Migration, Transfers, Cultural Contact

Former group leaders:Prof. Dr. Ulf Brunnbauer, Prof. Dr. Björn Hansen

The study group comprised doctoral students, postdocs and principal investigators from two disciplines: history and linguistics. Our main points of interest were the encounters of (and the transfers between) people, cultures and languages. Encounters bring about communication as well as miscommunication, increase as well as loss of shared information. Failed recognition of a common historical experience (often a result of miscommunication), or conversely, recognition and consolidation around common experience, has direct impact on the preservation or disintegration of cultural and linguistic identifications.

Cases of information loss are for example fading migrant memories, obsolescence of traditional cultural practices or reduction and loss of grammatical categories in language contact. A process of information reduction may, however, give rise to new complex phenomena as well. Examples from linguistics are the innovations occurring in the grammar of semi-speakers of dying languages. In migration contexts, the detachment from the original cultural and social context is often linked to the emergence of new identifications and patterns of interaction. Furthermore, cultural and linguistic transfers often bring as a counter-reaction conscious revitalization and renewal attempts; examples include deriving novel identity anchors on the basis of shared fragments of common memory, imagining of stable though trans-territorial "national bodies" or introducing new grammatical structures on the basis of archaic or reconstructed forms.

As historians and linguists we merged our expertise and strove for synergy as regards both theory and practice. The practical consideration behind our cooperation included the exchange of methodological know-how (e.g. data extraction, sampling, reductionist techniques, patterns of logical reasoning, and methods for identification of recurrent patterns). The theoretical interfaces between our disciplines and individual research projects included issues related to complexity, illocutionary acts and performativity (both in narrative discourse and grammar), as well as common interest for those cognitive capacities that are crucial in information processing, reduction and renewal.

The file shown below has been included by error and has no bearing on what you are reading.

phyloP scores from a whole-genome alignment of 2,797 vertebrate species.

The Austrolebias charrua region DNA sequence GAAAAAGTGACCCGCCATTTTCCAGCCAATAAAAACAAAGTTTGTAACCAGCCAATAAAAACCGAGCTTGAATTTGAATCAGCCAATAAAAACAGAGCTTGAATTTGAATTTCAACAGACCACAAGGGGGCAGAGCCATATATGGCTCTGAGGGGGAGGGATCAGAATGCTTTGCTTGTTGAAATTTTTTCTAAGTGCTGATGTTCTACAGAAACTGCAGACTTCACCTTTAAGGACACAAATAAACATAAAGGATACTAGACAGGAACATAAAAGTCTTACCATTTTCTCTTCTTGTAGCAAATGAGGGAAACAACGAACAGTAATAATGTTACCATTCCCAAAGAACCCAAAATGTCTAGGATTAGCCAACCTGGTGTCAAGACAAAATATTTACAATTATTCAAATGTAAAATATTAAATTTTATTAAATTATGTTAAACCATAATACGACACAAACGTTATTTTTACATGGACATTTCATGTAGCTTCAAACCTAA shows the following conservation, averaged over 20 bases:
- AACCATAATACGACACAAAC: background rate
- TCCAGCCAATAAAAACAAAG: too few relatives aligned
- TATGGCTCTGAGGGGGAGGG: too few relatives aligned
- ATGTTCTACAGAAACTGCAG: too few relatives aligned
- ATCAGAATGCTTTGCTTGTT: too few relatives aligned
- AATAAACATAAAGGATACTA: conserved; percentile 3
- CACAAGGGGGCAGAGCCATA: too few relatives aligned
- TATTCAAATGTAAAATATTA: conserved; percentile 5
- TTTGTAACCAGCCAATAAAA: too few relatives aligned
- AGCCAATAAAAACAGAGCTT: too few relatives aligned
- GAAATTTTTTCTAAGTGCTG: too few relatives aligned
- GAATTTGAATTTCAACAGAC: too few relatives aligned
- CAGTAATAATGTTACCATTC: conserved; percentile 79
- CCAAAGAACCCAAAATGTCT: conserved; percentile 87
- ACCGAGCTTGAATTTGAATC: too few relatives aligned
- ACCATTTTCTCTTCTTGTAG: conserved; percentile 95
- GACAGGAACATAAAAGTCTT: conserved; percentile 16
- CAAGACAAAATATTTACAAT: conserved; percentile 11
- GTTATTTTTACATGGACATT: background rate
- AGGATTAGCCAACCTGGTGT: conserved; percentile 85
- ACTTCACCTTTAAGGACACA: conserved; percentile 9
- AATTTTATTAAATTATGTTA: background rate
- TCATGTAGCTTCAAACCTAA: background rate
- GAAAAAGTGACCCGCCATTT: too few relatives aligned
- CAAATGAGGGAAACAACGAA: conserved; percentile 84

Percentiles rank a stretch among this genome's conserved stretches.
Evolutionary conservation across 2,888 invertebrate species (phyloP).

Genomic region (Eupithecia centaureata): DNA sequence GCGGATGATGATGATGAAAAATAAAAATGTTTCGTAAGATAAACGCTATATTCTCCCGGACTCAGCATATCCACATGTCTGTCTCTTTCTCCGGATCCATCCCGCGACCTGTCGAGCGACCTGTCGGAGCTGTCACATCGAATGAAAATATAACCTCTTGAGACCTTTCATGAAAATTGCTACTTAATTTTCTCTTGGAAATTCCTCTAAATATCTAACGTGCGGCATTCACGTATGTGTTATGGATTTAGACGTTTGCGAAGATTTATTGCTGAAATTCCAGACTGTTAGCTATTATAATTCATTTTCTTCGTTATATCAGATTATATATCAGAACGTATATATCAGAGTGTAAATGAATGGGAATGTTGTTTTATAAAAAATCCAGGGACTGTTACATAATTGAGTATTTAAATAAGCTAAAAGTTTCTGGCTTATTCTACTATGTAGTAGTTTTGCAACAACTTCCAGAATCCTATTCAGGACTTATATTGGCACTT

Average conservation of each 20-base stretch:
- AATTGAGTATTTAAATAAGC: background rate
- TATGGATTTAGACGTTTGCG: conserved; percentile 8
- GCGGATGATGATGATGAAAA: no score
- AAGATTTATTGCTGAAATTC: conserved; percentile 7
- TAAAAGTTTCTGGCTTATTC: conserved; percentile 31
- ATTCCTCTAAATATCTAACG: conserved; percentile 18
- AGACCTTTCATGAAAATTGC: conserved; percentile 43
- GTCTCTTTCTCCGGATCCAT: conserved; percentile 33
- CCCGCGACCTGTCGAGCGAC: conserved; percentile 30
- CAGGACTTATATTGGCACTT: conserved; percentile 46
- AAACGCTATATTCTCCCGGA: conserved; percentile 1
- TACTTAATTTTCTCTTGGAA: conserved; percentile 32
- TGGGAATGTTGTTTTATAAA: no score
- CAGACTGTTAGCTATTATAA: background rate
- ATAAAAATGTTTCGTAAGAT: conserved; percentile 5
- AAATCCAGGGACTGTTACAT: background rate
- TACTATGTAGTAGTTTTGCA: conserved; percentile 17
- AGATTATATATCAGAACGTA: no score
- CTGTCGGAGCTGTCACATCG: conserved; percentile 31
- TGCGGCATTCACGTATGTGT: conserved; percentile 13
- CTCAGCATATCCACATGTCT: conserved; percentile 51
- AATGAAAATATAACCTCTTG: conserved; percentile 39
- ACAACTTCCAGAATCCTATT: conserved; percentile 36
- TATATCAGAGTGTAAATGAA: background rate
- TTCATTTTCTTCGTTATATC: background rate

Former members:

Kathleen Beger, M.A.
Kleine Bürger für die große Zukunft: Sowjetische Einrichtungen für Kinder und Jugendliche im Vergleich (1925-1965)

Petar Kehayov, PhD
Grammars in Language Death: Finnic-Russian Contact Interfaces

Ana-Teodora Kurkina, M.A.
Intelligentsia in Exile. Bulgarian Revolutionary Emigration in the Second Half of the XIX Century and the Projects for a Balkan Federation

Exploring Family Language Policy, Linguistic Repertoires and Identity Construction of the Bosnian Immigrant Population in Germany, Austria and Switzerland
Jakub Sawicki, M.A.
Esskulturen im modernen Nachkriegseuropa. Bundesrepublik Deutschland, Deutsche Demokratische Republik und Volksrepublik Polen 1965-1975 im Vergleich
Sophie Straube, M.A.
Transformation der Diaspora. Polen, die politische Emigration und die Amerikanische Polonia 1989-2004
Remapping the Euro-Atlantic World and Imagining ‚the West’: The Spatial Reordering of Europe and North America, 1945-1957
Dóra Vuk, M.A.
Kongruenz in der kroatischen Herkunftssprache in Ungarn und Österreich
Veronika Wald, M.A.
Valenzstrukturen im russisch-deutschen Sprachkontakt
Historiker als Mittler des Kulturtransfers. Polnische Historiographie im amerikanischen Exil, 1939-1989